The Unpleasant Truth Behind Why We “Can’t” Break Bad Habits

Think you can't break bad habits? You totally can! But it started by being really honest with yourself about why you think you can't. Click through for 4 tips that will help with long-lasting habit change!

It’s an overcast Tuesday night and it’s happening again.

I’ve been horizontal for two hours now, slowing eating my way through a bag of pizza rolls. The sheet pan lies on the floor and my laptop sits on the coffee table, both within easy reach so I can alternate between eating cheesy pillows of goo and clicking through 90s music videos on Youtube.

Pizza roll. No Diggity. Pizza roll. The Boy Is Mine. Pizza Roll. Karma Police.

This isn’t the first time I’ve done this. For a 1.5 year window, this pizza roll + music video binge became, well, a habit. Whenever the stars aligned (the weather was bad, Kenny was gone, and I’d worked too hard) I’d find myself on the couch. Somehow, there would be pizza rolls in my mouth and *NSYNC in my ear.

Did you notice how I phrased that paragraph? As though I was powerless? As though this bad habit ‘happened’ to me and I didn’t have any control over it or myself?  AS THOUGH A BAG OF PIZZA ROLLS IS SMARTER THAN ME?

Friends, it’s time to have a brutally honest conversation about bad habits and why we “can’t” break them.

Demoralizing but true: We engage in bad habits because - on some level - they benefit us. Click To Tweet

The Unpleasant Truth Behind Why We “Can’t” Break Bad Habits

Bad habits can feel socially advantageous

When all our friends are drinking three $13 cocktails, it’d be positively rude not the join them, right? And if the marketing director takes three 15-minute smoke breaks, why quit when we could smoke with her and pitch our latest idea?

It’s can feel like a bummer to be the friend who doesn’t buy anything on the buddy shopping spree or the one who’s nursing a La Croix at the rooftop party. <- it me.

When everyone you know carries credit card debt, drives after three beers, and “jokingly” talks shit about their partner in group settings, it can feel downright awkward to not do those things. It’s easy to feel like an uptight weirdo when you shyly admit that you pay off your credit card every month and think you partner’s pretty great.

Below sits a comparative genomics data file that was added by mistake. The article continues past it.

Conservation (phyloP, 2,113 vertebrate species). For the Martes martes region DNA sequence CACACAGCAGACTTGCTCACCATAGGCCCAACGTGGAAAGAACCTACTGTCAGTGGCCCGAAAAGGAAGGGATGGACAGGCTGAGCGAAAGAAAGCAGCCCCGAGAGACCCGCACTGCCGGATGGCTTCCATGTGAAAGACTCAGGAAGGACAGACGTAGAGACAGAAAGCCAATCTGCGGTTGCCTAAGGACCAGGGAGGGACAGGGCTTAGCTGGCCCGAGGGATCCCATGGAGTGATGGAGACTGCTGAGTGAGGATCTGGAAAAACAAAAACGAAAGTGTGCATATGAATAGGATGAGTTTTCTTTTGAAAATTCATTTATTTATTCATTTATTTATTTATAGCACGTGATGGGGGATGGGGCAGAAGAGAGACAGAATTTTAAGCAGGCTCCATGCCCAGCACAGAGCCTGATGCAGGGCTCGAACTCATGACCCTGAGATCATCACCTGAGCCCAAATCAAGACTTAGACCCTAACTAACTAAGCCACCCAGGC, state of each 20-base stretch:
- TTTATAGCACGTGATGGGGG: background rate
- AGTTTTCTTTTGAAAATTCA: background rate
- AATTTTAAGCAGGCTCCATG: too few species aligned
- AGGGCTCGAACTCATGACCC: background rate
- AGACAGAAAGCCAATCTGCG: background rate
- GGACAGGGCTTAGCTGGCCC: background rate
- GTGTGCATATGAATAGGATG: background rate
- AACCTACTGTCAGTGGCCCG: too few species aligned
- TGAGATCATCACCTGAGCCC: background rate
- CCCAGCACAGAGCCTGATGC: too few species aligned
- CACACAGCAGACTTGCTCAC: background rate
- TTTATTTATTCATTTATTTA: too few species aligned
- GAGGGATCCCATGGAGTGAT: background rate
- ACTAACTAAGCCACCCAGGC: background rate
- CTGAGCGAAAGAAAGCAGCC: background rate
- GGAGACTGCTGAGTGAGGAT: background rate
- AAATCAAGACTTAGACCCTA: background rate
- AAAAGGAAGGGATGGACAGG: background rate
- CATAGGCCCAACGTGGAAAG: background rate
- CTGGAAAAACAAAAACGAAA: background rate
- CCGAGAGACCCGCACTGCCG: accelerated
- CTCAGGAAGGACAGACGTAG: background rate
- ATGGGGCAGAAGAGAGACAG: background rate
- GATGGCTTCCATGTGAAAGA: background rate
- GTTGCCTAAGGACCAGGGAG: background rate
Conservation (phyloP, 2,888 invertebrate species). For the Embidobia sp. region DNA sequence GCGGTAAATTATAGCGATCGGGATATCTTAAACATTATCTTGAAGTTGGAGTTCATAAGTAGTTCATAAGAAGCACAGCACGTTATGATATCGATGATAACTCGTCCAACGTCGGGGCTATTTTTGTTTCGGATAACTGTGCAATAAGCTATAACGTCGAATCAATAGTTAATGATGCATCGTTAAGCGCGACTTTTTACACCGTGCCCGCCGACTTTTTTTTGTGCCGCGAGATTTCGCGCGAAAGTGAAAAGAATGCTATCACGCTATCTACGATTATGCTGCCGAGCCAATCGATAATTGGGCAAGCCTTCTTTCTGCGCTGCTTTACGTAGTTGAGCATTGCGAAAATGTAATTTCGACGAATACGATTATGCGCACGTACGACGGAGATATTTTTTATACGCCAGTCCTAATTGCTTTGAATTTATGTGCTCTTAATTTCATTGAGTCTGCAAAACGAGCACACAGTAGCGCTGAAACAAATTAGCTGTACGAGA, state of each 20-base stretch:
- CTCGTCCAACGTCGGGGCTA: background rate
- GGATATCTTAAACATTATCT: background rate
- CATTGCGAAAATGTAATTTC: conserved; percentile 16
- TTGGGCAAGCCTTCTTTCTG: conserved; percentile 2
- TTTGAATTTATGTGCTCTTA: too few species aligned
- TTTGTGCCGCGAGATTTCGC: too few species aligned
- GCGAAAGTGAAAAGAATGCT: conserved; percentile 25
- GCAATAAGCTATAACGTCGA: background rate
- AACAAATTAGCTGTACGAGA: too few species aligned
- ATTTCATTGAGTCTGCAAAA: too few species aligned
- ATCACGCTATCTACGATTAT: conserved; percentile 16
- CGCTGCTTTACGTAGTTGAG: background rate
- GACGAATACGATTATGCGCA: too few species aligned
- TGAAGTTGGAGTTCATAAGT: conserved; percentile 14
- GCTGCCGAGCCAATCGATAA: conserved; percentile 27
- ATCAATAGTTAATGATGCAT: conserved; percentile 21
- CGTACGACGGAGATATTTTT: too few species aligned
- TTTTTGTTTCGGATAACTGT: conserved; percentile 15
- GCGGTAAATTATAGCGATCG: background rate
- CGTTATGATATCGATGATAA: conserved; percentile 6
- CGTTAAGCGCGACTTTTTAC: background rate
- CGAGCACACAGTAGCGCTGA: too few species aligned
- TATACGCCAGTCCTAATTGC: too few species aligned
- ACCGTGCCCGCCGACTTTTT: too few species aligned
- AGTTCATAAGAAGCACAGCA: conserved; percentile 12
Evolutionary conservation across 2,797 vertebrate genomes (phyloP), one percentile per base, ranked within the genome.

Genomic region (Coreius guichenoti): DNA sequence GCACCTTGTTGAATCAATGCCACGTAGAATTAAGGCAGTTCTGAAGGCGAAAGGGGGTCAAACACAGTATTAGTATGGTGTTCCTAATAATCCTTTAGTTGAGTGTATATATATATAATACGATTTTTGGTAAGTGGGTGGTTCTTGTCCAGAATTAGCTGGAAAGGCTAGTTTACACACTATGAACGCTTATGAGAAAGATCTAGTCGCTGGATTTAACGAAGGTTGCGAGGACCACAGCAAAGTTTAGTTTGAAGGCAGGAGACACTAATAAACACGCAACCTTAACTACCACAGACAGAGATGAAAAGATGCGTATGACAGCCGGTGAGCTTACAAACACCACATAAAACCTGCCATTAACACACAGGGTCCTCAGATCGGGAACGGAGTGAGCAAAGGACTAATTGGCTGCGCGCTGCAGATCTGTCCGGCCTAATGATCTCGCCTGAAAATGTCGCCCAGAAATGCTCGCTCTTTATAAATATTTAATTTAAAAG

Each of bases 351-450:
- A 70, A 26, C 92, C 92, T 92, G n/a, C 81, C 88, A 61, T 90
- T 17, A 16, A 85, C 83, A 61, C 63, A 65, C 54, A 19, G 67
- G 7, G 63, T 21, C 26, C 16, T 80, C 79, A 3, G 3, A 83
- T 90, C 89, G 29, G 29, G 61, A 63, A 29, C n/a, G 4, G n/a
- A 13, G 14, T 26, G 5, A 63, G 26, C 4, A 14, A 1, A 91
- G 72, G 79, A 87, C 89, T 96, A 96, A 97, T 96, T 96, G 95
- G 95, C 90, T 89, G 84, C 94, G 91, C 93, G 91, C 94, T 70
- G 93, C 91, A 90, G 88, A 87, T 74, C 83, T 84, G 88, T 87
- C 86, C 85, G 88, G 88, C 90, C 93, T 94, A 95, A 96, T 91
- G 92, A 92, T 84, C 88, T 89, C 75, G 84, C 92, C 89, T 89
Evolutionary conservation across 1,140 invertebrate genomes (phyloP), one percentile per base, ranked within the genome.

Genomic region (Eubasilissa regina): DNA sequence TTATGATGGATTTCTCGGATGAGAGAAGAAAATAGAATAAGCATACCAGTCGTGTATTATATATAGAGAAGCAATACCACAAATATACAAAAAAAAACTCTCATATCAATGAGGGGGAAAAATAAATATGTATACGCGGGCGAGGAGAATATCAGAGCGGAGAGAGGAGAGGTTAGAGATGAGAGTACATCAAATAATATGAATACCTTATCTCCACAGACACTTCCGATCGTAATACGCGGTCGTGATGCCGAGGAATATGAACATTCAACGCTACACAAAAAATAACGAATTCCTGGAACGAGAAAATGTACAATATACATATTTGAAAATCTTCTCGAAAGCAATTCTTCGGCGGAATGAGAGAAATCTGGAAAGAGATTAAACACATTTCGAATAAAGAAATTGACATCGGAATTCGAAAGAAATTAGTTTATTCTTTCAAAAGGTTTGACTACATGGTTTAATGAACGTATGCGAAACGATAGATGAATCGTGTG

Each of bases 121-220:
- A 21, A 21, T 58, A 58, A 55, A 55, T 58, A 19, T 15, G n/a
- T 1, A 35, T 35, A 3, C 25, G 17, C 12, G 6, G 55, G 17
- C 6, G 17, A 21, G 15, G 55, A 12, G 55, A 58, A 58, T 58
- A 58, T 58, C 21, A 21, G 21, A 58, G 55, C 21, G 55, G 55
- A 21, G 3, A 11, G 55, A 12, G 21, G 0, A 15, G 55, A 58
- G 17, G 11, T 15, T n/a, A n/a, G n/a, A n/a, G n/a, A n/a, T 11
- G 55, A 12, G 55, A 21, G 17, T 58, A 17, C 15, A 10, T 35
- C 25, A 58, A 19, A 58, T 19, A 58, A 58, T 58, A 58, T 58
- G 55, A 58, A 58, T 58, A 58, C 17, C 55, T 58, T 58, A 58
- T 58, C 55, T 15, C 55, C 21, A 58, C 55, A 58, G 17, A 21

It can feel a lot easier to go with the flow. We want people to like us! We don’t want anyone to think we’re uptight or judgey or too cool for school! So we order another drink and laugh a little louder.

And then three years later we have terrible credit scores and our partner dumped us because we’re mean.

Related: Why you should hang out with + date people you admire

Bad habits can feel goooooood

If I gossip about someone and all the ways they’re screwing up their life, I get a tiny, awful spike of self-satisfaction because I’m not screwing up my life.

Every time we check social media and see a like, a comment, or a heart we get a shot of dopamine. Seriously!

Throwing clothes on the floor instead of putting them away, eating a whole bag of pizza rolls for dinner, ignoring that voicemail from Grandma – eventually all of the above will make us feel bad. But for about 20 minutes, they feel goooooood.

Since most of us are subconsciously chasing immediate gratification, we’re much more likely to opt for the sodium stupor of pizza rolls than the hassle of making a salad.

The truth is: we are but mammals and we like to do things that feel good. In the moment, sleeping in feels better than going for a run. Checking Facebook feels better than checking our bank accounts. Going out to eat feels better than cooking something from scratch.

But – and I know you know this – those feelings are short-lived and those habits lead nowhere you want to go.

Bad habits are usually the path of least resistance

If everyone around you is engaging in a bad habit, it’s much easier to start doing it, too. Why make a fuss? What fight the current? Why be the odd one out with your early bedtime and one-drink rule?

Why are you spending hours every Sunday doing meal prep when you could just buy a $7 deli sandwich? Why sip a smoothie when you could drink a frappe? Why spend your lunch break calling your senators when you could use that time to catch up on celebrity gossip?

Making the choices that are right for you isn’t always easy. You’re bound to encounter pushback – from your friends, your co-workers, even society in general. Do it anyway.

Bad habits reinforce beliefs we have about ourselves

Every time we say something hilarious and snarky and – let’s be honest – pretty unkind about someone, we’re reinforcing the belief that we’re brassy ball-busters who “tell it like it is.”

Every time we date someone volatile or emotionally unavailable, we’re reinforcing the belief that we “have terrible taste” or “attract a-holes.” What luck! Since that’s “true” we don’t have to examine our role in it or change anything.

Every time we’re late, we’re reinforcing the identity we’ve created for ourselves as “The Busy One,” the “Lovably Flustered One,” or just “The Chronically Late One.” And it’s easier and more comfortable to maintain an established identity than it is to work to change it.

But I want to hear from you! What are your bad habits? If you’re honest with yourself, how are they benefiting you?

photo by freestocks.org // cc

18 Comments

Mamacita

Wait, I need to know how you eat pizza rolls while lying prone without getting the worst case of heartburn ever. It’s possible that you are more than a mere mammal. You need to offer coaching on this.

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Sarah Von Bargen

Truly, one of the ways I ‘broke’ this habit was by developing the first and only case of heartburn I’ve ever had. CERTAINLY CEASED TO BENEFIT ME THEN.

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Elle